A band established and famed for folk music taking a turn to electronic is a massive risk. This first song hasn’t worked well for them, but with an entire album still to come, lets hope the originality, charm and intricacies of the former Mumford and Sons can come into the fore.

 

Neighbourhood Noise guide to Field Day

(header and feature photo courtesy of Carolina Faruolo) 

I KNOW we are still in February, and whilst we don’t like to wish away our time, the sun is beginning to peek through here at the Neighbourhood Noise HQ and we can’t help but get a little excited for what is promising to be a musically magical Summer 2015, kicking off with London Field Day Festival.

Field Day 2015 tickets have been released and the line-up is the best yet. Amongst the clutter of UK festivals, Field Day is set to be the haut monde’s favourite. It’s the weekend in the summer where everyone who lives in Hackney and the surrounding E8 neighborhoods descend on Victoria Park – if you’re from these parts of London, then make sure to buy a ticket to Field Day, if not for the line up, then for avoiding a massive case of FOMO when you smell other’s sweet ciders, see the splash of colour on the streets outside, the cycling dj’s on London Fields, and the incredible music erupting from Victoria Park.  If you’re from outside of this hipster membrane, the charm of Victoria Park and the incredible talent gracing it will certainly draw you in.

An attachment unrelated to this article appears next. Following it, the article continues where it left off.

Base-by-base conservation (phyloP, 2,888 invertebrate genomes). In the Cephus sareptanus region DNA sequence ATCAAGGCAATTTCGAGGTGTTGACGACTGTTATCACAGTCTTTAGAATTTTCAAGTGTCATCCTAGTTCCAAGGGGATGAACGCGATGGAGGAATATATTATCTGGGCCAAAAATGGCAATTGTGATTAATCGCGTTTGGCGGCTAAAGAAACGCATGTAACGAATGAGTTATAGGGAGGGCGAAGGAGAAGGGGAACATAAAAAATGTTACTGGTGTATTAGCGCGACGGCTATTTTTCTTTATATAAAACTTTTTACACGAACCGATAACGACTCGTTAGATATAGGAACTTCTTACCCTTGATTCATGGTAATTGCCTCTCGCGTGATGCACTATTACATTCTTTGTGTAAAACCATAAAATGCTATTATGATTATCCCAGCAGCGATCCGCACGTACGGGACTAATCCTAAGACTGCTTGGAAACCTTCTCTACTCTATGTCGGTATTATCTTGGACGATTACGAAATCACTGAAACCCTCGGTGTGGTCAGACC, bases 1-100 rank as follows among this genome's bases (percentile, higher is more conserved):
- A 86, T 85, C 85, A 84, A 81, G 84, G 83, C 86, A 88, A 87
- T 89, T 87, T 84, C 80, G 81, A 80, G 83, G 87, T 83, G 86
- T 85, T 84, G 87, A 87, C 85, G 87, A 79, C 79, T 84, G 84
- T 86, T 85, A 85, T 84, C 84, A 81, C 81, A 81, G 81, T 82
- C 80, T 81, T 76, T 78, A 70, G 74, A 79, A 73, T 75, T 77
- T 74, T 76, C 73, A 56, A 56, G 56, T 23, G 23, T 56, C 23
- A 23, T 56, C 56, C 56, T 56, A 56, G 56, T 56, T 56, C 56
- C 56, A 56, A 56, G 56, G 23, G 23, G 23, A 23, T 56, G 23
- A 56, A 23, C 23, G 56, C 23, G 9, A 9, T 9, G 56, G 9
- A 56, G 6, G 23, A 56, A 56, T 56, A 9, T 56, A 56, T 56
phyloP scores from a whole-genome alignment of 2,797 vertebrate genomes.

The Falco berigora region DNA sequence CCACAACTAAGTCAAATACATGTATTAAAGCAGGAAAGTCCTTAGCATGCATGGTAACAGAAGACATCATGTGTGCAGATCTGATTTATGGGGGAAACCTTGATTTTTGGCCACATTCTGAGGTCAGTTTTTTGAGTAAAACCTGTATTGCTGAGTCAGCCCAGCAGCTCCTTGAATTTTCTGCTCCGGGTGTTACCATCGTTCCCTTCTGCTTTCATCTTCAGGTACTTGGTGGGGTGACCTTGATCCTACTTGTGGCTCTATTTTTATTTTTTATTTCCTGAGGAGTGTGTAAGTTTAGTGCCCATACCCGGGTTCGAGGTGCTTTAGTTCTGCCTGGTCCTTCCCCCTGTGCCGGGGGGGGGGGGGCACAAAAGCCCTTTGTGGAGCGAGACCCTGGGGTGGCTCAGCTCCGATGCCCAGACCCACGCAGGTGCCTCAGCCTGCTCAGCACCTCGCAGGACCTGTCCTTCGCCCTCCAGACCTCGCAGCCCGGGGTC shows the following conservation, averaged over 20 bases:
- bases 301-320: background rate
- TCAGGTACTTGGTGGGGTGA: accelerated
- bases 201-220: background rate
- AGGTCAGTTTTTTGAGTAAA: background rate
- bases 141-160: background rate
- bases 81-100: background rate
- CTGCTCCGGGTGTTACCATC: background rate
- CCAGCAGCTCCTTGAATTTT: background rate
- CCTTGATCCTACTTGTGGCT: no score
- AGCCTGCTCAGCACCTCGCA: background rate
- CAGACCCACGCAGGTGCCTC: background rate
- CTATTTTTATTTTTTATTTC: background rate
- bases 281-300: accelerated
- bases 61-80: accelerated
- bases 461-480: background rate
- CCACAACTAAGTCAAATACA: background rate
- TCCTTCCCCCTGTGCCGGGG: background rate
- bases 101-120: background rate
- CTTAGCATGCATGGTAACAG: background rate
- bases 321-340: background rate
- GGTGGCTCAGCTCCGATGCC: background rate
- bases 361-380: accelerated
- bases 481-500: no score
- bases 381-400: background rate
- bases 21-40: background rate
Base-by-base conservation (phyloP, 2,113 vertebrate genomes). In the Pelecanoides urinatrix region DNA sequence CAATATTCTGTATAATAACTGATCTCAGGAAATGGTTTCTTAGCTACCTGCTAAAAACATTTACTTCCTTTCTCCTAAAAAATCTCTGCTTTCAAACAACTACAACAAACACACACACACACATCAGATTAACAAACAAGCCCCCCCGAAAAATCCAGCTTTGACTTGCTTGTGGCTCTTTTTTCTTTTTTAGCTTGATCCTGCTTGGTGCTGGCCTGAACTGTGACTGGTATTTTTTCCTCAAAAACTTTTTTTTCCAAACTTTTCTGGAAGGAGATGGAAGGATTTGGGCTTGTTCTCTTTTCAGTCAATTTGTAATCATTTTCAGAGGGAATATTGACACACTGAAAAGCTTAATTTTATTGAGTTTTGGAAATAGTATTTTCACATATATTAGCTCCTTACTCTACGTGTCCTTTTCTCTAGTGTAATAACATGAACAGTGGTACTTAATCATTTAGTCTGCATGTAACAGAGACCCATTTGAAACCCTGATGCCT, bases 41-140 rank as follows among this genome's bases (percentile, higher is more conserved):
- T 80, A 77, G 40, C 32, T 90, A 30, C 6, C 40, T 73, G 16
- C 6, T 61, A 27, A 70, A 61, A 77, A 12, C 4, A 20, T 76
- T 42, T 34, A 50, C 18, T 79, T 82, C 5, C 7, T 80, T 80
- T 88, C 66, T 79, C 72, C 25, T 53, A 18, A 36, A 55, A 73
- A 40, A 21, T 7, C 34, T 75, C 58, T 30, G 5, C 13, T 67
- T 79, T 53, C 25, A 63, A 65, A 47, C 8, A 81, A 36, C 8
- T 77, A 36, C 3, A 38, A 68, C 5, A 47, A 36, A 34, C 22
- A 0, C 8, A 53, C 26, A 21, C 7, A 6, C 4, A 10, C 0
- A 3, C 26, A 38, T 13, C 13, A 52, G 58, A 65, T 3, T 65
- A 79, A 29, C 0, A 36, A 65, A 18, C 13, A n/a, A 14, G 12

The first day of the weekend doesn’t hold back. Caribou, Ben Klock, Kindness, not to mention FKA Twigs are to name a few that are playing on Saturday 6th June. These are serious acts. Caribou stormed last year (see our Pitchfork Paris review) and is headlining Saturday; Brit nominee FKA Twigs is also performing and judging from her recent performance at the Roundhouse, she is one seductive R&B act that we are extremely excited for. Along with the coolness of Kindness and the sisterly London trio Jagaara, what we are most looking forward to are Berghain residents Marcel Dettmann and Ben Klock. These two are reigning the techno scene and if you haven’t been fortunate enough to experience their set at the Berghain (what with the inverted and sporadic entry requirements of this Berlin powerhouse) then you are in for a rare electro treat here.